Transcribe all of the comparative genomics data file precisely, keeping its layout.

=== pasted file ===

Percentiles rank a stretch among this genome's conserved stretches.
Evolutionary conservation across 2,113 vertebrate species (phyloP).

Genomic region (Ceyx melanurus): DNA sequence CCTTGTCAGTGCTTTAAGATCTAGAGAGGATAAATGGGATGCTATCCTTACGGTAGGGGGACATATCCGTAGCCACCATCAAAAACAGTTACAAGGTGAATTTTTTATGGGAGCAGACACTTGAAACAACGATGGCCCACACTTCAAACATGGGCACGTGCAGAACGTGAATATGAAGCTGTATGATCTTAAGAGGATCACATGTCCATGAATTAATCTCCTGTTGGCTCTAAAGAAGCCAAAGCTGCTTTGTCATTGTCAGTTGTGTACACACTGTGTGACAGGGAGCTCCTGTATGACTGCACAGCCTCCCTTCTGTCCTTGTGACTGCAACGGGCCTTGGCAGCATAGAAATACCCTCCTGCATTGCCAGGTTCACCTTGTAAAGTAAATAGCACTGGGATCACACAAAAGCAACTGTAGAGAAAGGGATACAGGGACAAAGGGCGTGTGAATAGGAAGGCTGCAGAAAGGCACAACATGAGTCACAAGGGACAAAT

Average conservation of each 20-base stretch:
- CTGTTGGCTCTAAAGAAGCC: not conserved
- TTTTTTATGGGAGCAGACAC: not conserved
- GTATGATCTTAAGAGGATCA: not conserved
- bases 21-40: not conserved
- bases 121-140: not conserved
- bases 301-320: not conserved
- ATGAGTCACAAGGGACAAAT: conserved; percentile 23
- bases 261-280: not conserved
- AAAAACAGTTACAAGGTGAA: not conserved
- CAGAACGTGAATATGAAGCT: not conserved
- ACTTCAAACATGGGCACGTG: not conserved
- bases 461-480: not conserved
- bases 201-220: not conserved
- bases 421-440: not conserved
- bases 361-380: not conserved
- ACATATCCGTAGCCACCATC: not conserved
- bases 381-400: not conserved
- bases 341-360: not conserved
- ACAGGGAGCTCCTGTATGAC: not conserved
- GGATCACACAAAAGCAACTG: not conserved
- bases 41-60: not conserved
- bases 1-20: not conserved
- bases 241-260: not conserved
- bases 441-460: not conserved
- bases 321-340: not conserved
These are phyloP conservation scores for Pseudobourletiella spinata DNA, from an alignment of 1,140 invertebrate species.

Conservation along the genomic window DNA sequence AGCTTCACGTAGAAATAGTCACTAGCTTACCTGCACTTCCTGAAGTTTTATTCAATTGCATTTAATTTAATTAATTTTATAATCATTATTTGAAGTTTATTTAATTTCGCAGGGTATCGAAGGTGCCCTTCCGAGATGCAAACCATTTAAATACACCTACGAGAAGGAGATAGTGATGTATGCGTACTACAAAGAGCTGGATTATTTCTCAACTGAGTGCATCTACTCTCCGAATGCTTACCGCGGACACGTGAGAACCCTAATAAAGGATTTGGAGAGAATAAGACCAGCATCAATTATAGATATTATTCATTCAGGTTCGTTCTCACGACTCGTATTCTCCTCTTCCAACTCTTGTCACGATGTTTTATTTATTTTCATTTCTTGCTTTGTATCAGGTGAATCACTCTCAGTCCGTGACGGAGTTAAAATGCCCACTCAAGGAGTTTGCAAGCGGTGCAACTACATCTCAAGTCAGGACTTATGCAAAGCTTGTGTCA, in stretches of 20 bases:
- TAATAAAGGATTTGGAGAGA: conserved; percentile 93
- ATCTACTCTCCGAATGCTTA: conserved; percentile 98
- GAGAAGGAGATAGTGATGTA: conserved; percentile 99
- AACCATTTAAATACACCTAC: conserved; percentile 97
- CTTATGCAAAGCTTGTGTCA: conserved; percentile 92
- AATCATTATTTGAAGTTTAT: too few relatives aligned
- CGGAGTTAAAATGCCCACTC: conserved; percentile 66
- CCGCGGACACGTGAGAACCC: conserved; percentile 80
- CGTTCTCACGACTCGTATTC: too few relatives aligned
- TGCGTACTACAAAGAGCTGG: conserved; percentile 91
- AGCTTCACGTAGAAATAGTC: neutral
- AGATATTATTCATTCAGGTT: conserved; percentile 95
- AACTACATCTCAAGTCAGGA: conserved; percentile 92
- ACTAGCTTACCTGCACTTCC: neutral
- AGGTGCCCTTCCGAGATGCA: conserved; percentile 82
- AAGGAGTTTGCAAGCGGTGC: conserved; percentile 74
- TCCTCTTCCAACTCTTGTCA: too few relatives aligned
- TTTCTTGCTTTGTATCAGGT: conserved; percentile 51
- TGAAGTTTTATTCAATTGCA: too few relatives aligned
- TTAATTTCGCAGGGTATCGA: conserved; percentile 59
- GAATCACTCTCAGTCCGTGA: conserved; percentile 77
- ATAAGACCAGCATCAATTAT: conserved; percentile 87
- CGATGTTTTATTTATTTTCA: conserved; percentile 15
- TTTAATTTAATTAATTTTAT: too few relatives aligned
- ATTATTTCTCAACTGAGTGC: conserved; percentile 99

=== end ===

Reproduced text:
Percentiles rank a stretch among this genome's conserved stretches.
Evolutionary conservation across 2,113 vertebrate species (phyloP).

Genomic region (Ceyx melanurus): DNA sequence CCTTGTCAGTGCTTTAAGATCTAGAGAGGATAAATGGGATGCTATCCTTACGGTAGGGGGACATATCCGTAGCCACCATCAAAAACAGTTACAAGGTGAATTTTTTATGGGAGCAGACACTTGAAACAACGATGGCCCACACTTCAAACATGGGCACGTGCAGAACGTGAATATGAAGCTGTATGATCTTAAGAGGATCACATGTCCATGAATTAATCTCCTGTTGGCTCTAAAGAAGCCAAAGCTGCTTTGTCATTGTCAGTTGTGTACACACTGTGTGACAGGGAGCTCCTGTATGACTGCACAGCCTCCCTTCTGTCCTTGTGACTGCAACGGGCCTTGGCAGCATAGAAATACCCTCCTGCATTGCCAGGTTCACCTTGTAAAGTAAATAGCACTGGGATCACACAAAAGCAACTGTAGAGAAAGGGATACAGGGACAAAGGGCGTGTGAATAGGAAGGCTGCAGAAAGGCACAACATGAGTCACAAGGGACAAAT

Average conservation of each 20-base stretch:
- CTGTTGGCTCTAAAGAAGCC: not conserved
- TTTTTTATGGGAGCAGACAC: not conserved
- GTATGATCTTAAGAGGATCA: not conserved
- bases 21-40: not conserved
- bases 121-140: not conserved
- bases 301-320: not conserved
- ATGAGTCACAAGGGACAAAT: conserved; percentile 23
- bases 261-280: not conserved
- AAAAACAGTTACAAGGTGAA: not conserved
- CAGAACGTGAATATGAAGCT: not conserved
- ACTTCAAACATGGGCACGTG: not conserved
- bases 461-480: not conserved
- bases 201-220: not conserved
- bases 421-440: not conserved
- bases 361-380: not conserved
- ACATATCCGTAGCCACCATC: not conserved
- bases 381-400: not conserved
- bases 341-360: not conserved
- ACAGGGAGCTCCTGTATGAC: not conserved
- GGATCACACAAAAGCAACTG: not conserved
- bases 41-60: not conserved
- bases 1-20: not conserved
- bases 241-260: not conserved
- bases 441-460: not conserved
- bases 321-340: not conserved
These are phyloP conservation scores for Pseudobourletiella spinata DNA, from an alignment of 1,140 invertebrate species.

Conservation along the genomic window DNA sequence AGCTTCACGTAGAAATAGTCACTAGCTTACCTGCACTTCCTGAAGTTTTATTCAATTGCATTTAATTTAATTAATTTTATAATCATTATTTGAAGTTTATTTAATTTCGCAGGGTATCGAAGGTGCCCTTCCGAGATGCAAACCATTTAAATACACCTACGAGAAGGAGATAGTGATGTATGCGTACTACAAAGAGCTGGATTATTTCTCAACTGAGTGCATCTACTCTCCGAATGCTTACCGCGGACACGTGAGAACCCTAATAAAGGATTTGGAGAGAATAAGACCAGCATCAATTATAGATATTATTCATTCAGGTTCGTTCTCACGACTCGTATTCTCCTCTTCCAACTCTTGTCACGATGTTTTATTTATTTTCATTTCTTGCTTTGTATCAGGTGAATCACTCTCAGTCCGTGACGGAGTTAAAATGCCCACTCAAGGAGTTTGCAAGCGGTGCAACTACATCTCAAGTCAGGACTTATGCAAAGCTTGTGTCA, in stretches of 20 bases:
- TAATAAAGGATTTGGAGAGA: conserved; percentile 93
- ATCTACTCTCCGAATGCTTA: conserved; percentile 98
- GAGAAGGAGATAGTGATGTA: conserved; percentile 99
- AACCATTTAAATACACCTAC: conserved; percentile 97
- CTTATGCAAAGCTTGTGTCA: conserved; percentile 92
- AATCATTATTTGAAGTTTAT: too few relatives aligned
- CGGAGTTAAAATGCCCACTC: conserved; percentile 66
- CCGCGGACACGTGAGAACCC: conserved; percentile 80
- CGTTCTCACGACTCGTATTC: too few relatives aligned
- TGCGTACTACAAAGAGCTGG: conserved; percentile 91
- AGCTTCACGTAGAAATAGTC: neutral
- AGATATTATTCATTCAGGTT: conserved; percentile 95
- AACTACATCTCAAGTCAGGA: conserved; percentile 92
- ACTAGCTTACCTGCACTTCC: neutral
- AGGTGCCCTTCCGAGATGCA: conserved; percentile 82
- AAGGAGTTTGCAAGCGGTGC: conserved; percentile 74
- TCCTCTTCCAACTCTTGTCA: too few relatives aligned
- TTTCTTGCTTTGTATCAGGT: conserved; percentile 51
- TGAAGTTTTATTCAATTGCA: too few relatives aligned
- TTAATTTCGCAGGGTATCGA: conserved; percentile 59
- GAATCACTCTCAGTCCGTGA: conserved; percentile 77
- ATAAGACCAGCATCAATTAT: conserved; percentile 87
- CGATGTTTTATTTATTTTCA: conserved; percentile 15
- TTTAATTTAATTAATTTTAT: too few relatives aligned
- ATTATTTCTCAACTGAGTGC: conserved; percentile 99